Welcome to Second Guessing Scioscia, our look back at some of the questionable decisions that Mike Scioscia made in the last week. And, boy, there are some questionable decisions to be reviewed. In the history of this column, we have never once struggled for content. However, we aren’t anti-Scioscia, but we aren’t exactly pro-Scioscia either. In particular, we believe his in-game tactics need some help and we are here to provide that help by nitpicking them incessantly and grading them with our patented SciosciaFace grading system.
In this week’s edition of Second Guessing Scioscia we take a break from the in-game tactics and focus on all of Scioscia’s preaching about the Angels’ “baseball philosophy.”
Philosophy or Philoso-me?
If Mike Scioscia is to be believed, and really, why wouldn’t we believe him? He’s not going to be involved in the process of selecting a GM. Via the OC Register:
“I don’t plan on being part of any selection committee,” Scioscia said. “I know the role of a manager in an organization, and I love that part of it. It’s not to go pick a GM.”
That’s great news! He’s supposedly the biggest thing that is going to scare away GM candidates. If he’s out of the way, there is nothing stopping the Halos from hiring the most qualified person for the job, except for a meddling, megalomaniacal owner, but that’s a story for a different time. All of our problems are solved!
/puts hands in pockets, casually strolls away while whistling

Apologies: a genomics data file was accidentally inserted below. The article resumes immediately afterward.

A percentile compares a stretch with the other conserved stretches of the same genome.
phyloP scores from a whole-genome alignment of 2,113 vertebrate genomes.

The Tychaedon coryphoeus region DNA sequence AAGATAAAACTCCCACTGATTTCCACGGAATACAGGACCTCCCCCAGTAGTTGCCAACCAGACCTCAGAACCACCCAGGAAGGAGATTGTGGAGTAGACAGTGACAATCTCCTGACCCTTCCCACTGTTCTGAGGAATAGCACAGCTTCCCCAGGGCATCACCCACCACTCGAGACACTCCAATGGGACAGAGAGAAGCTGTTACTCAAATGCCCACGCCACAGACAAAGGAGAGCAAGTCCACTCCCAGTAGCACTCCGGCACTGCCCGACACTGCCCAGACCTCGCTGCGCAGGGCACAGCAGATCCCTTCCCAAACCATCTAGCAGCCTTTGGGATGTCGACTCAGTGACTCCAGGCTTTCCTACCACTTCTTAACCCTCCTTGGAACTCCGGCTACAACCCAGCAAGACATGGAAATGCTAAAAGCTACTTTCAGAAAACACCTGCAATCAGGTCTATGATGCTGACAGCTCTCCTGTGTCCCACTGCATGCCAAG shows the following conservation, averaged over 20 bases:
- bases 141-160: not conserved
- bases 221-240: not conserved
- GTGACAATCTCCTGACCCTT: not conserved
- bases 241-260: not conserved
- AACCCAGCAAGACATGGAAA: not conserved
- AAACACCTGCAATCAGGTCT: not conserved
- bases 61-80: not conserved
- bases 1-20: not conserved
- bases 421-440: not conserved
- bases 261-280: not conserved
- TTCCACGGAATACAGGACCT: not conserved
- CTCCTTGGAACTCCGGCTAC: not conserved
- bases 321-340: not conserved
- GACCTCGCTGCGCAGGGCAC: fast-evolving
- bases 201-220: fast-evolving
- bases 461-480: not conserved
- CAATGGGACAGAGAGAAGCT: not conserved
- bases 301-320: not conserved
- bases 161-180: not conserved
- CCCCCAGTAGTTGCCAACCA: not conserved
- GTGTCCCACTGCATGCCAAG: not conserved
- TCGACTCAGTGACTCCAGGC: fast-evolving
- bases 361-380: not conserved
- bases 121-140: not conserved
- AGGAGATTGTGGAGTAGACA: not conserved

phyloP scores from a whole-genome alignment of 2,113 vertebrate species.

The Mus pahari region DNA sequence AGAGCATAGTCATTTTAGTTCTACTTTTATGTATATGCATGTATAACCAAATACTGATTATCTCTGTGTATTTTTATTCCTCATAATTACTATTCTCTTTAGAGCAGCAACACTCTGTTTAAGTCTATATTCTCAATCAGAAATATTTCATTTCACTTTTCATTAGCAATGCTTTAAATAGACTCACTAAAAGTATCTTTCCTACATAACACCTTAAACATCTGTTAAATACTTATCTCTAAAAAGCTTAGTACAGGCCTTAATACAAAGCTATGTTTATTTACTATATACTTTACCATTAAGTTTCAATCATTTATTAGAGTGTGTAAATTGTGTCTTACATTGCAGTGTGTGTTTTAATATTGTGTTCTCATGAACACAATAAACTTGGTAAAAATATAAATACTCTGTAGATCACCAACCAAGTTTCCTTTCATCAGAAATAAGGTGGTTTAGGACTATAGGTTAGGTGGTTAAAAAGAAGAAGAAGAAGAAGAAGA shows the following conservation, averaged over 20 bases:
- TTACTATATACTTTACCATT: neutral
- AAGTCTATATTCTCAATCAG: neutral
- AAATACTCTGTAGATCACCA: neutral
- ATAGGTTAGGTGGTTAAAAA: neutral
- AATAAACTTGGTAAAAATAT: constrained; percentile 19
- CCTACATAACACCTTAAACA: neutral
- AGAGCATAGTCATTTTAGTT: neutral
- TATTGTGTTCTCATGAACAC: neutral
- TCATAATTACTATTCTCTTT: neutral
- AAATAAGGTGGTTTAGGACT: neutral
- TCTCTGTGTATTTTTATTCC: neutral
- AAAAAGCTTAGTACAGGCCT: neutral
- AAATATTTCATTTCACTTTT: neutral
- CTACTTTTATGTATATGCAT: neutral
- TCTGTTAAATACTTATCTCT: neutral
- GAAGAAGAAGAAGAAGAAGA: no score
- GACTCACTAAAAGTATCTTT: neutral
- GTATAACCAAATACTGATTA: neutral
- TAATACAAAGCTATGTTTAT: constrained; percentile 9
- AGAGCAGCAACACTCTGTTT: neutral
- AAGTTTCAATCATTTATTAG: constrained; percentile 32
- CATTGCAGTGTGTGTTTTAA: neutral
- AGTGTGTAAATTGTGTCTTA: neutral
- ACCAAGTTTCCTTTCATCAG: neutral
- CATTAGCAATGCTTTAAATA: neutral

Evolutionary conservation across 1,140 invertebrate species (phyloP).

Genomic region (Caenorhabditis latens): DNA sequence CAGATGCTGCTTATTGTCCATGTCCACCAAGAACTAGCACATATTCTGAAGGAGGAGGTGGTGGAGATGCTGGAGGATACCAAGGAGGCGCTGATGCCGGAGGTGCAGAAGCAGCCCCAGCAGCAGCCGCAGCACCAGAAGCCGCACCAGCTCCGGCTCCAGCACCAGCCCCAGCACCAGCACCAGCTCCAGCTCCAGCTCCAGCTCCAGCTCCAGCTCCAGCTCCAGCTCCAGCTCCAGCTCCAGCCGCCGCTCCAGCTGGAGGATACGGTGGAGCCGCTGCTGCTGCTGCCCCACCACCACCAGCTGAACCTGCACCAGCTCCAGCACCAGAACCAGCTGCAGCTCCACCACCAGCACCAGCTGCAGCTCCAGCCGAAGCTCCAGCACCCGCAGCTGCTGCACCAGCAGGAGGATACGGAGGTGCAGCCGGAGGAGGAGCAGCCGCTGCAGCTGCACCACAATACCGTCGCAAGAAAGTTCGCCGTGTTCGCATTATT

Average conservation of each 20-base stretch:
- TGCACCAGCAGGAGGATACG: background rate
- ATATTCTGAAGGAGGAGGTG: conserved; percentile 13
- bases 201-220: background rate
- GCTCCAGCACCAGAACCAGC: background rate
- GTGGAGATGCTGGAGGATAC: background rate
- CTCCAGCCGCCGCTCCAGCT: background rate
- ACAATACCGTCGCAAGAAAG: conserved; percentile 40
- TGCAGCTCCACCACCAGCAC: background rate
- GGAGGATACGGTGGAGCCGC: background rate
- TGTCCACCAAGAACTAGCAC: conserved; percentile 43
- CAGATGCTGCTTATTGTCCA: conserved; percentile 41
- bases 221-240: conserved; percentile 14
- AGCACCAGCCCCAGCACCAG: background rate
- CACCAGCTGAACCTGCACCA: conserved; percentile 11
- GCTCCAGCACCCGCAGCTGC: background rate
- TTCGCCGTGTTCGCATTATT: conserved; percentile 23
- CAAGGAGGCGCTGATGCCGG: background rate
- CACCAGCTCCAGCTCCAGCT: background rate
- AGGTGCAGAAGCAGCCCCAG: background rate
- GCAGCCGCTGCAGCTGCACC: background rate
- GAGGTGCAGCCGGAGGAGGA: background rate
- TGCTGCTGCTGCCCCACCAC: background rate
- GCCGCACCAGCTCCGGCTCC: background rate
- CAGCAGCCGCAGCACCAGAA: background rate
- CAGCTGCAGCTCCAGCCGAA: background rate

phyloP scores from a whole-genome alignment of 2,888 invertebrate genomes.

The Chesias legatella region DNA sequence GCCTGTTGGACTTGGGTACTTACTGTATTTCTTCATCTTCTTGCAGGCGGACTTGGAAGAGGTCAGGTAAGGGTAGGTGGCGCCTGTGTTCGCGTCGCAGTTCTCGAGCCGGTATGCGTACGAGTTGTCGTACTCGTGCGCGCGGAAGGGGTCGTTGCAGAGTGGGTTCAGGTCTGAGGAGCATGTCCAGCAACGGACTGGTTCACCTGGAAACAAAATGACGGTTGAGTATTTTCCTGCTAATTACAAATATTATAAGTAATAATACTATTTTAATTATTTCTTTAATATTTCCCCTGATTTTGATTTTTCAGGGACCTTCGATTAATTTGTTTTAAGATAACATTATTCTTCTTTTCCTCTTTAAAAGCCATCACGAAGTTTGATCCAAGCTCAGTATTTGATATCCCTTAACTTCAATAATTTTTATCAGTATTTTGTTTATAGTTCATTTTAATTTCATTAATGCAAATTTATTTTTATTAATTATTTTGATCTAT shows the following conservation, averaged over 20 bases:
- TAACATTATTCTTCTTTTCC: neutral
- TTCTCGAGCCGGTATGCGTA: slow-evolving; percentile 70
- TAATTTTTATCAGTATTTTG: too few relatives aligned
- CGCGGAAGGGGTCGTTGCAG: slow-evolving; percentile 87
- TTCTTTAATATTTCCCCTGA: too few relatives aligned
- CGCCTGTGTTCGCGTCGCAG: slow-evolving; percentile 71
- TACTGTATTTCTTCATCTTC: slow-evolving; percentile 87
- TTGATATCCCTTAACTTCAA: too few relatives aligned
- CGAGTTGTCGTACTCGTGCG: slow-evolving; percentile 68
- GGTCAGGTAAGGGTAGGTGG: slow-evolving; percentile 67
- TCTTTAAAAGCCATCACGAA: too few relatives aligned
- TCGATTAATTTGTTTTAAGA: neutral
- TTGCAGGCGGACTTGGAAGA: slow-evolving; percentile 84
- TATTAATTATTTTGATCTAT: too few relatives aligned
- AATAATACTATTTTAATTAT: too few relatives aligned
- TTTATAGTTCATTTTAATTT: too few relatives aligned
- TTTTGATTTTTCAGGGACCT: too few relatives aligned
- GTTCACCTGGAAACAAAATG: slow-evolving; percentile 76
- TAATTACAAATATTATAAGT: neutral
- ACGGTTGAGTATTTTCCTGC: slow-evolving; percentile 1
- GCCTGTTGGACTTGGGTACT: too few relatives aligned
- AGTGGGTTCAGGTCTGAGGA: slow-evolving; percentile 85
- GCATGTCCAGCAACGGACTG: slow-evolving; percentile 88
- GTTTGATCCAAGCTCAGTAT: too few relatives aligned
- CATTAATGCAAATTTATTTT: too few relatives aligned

Oh, wait, I think I missed something. When Scioscia said he wouldn’t be involved, he actually meant he would TOTALLY be involved, from that same OC Register article:
“We’ve talked baseball for a long time, so I don’t think there’s any questions from John or Arte about what our baseball philosophy is and what we need to do to keep moving forward,” Scioscia said. “And obviously if any potential GM wants to have those conversations with me, obviously I’d love that, just to make sure that they’re comfortable with being on the same page.”
So, if you read between the lines here, we see that Scioscia while definitely, completely not involved in the GM interviewing process will definitely, completely be involved in setting the hiring criteria for hiring the new GM. He just won’t be doing any of the interviewing himself. We know this because he and the organization (which is him, Arte, the Carpino puppet and no one else) are looking to hire someone who will implement “our” (which again encompasses only Scioscia, Moreno and the animatronic Carpino-bot) philosophy.